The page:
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### Locus

```
Date: 05/03/99 at 08:37:49
From: Jo
Subject: Locus

What do you have to do to get the perpendicular bisector of all the
loci of a triangle? What does it mean when it asks you about
equiddistance from certain points?

Thanks.
```

```
Date: 05/03/99 at 13:02:03
From: Doctor Peterson
Subject: Re: Locus

Hi, Jo. Thanks for writing.

Your first question doesn't make a lot of sense, because there is no
"locus of a triangle." But I think I can see what you're asking about.

A "locus" is the set of all points that satisfy some rule or
description, and a perpendicular bisector is one of the simplest
examples of a locus. If I asked you "what is the locus of all points
equidistant from two given points?", the answer would be "the
perpendicular bisector of the segment determined by the two points."
Here's what the question means:

What is the locus of all points ...

(What geometrical object consists of all points X ...)

that are equidistant from A and B?

(... for which the distances AX and BX are equal?)

That is, "equidistant from two points" means "the same distance from
both points."

The perpendicular bisector ...

(the line through the midpoint of the segment, perpendicular
to the segment)

of the segment determined by A and B.

(you make the segment by connecting A and B with a straight
line)

You can prove (and probably your text did this) that any point on the
perpendicular bisector of a segment AB is the same distance from both
endpoints; you can see this by drawing in the segments and seeing
that you have an isosceles triangle, so that AX = BX:

|
+ X
/|\
/ | \
/  |  \
/   |   \
/    |    \
/     |     \
/      |      \
/       |       \
/        |        \
/         |         \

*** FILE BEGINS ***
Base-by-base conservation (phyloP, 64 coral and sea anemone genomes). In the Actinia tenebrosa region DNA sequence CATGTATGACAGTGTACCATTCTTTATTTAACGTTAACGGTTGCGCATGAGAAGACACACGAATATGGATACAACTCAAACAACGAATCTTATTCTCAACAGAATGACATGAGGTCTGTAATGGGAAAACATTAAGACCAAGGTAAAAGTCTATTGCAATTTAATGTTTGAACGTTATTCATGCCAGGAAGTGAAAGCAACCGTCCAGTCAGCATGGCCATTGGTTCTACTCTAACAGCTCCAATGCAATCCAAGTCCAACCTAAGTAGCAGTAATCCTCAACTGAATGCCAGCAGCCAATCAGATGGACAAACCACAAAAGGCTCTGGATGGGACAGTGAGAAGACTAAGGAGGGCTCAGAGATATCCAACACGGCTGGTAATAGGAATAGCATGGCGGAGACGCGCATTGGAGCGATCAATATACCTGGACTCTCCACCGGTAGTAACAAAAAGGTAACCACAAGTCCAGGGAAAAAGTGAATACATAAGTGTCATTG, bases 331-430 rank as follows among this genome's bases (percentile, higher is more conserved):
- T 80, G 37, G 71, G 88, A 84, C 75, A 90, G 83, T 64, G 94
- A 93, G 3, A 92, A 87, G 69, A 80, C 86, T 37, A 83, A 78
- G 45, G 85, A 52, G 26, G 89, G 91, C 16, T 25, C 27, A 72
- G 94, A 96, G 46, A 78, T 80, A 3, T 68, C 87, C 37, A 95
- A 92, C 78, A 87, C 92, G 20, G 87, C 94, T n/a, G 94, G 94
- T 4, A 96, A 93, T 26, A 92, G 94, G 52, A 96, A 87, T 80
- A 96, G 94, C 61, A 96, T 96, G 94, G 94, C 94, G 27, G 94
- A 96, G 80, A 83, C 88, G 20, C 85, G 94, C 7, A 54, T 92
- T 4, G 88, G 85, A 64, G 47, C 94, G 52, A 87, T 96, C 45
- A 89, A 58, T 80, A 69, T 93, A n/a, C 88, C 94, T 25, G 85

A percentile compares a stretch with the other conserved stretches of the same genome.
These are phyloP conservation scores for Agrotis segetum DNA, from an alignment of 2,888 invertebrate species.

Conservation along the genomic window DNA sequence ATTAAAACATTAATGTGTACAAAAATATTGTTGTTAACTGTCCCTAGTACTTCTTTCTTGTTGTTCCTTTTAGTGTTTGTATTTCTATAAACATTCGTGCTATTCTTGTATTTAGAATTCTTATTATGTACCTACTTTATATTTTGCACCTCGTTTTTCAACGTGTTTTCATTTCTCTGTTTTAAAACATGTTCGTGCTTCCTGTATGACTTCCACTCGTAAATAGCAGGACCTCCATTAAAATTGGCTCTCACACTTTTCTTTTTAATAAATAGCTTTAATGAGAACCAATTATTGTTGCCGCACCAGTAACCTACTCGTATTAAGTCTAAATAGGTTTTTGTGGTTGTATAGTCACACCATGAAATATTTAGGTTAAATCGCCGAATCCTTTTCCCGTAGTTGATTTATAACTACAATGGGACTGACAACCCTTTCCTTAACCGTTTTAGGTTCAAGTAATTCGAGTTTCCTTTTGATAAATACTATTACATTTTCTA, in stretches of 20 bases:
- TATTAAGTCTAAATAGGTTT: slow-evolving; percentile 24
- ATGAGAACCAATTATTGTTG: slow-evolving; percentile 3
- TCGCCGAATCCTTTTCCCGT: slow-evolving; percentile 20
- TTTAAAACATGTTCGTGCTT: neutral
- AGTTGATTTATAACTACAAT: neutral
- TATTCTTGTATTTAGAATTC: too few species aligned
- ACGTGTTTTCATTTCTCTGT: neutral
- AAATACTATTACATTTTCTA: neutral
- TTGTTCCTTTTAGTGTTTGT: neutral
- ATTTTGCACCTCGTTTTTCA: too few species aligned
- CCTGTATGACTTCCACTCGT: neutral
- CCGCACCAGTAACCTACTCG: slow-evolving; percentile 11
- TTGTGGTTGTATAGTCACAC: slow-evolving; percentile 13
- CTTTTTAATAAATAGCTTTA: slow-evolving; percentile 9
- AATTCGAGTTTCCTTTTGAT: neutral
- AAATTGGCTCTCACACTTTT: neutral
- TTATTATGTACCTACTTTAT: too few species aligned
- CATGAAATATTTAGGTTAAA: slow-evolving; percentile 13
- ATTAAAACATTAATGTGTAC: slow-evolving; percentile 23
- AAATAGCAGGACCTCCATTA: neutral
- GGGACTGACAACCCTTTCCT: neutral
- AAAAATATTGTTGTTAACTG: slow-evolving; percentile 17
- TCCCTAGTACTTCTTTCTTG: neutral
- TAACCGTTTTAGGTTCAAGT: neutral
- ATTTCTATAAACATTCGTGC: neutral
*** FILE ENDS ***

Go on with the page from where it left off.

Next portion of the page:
/          |          \
/           |           \
/            |_           \
/             | |           \
+--------------+--------------+
A              |              B
|
|
|
|
|
|
|

This tells us that any point on the perpendicular bisector is
equidistant from A and B, so it is part of the locus we are looking
for.

Conversely, you can show that if any point is equidistant from A and
B, it must be on the perpendicular bisector, so there are no other
points in the locus: the perpendicular bisector IS the entire locus
we're looking for.

That's what a locus is: the set of ALL points that fit some
description (in this case, being equidistant from A and B). In our
case, the perpendicular bisector is "the locus, the whole locus, and
nothing but the locus" of equidistant points.

There are many other examples of a locus. For example, the locus of
points 1 inch from point A is the circle of radius 1 centered at A.
Every point of the circle is 1 inch from A, and every point one inch
from A is part of the circle.

I hope that helps a little to clarify the idea of a locus, and the
meaning of equidistant. If you have problems you still have trouble
with, maybe you can write back with a specific problem so I can see
the wording of it.

- Doctor Peterson, The Math Forum
http://mathforum.org/dr.math/
```
Associated Topics:
High School Definitions
High School Euclidean/Plane Geometry
High School Geometry
High School Triangles and Other Polygons

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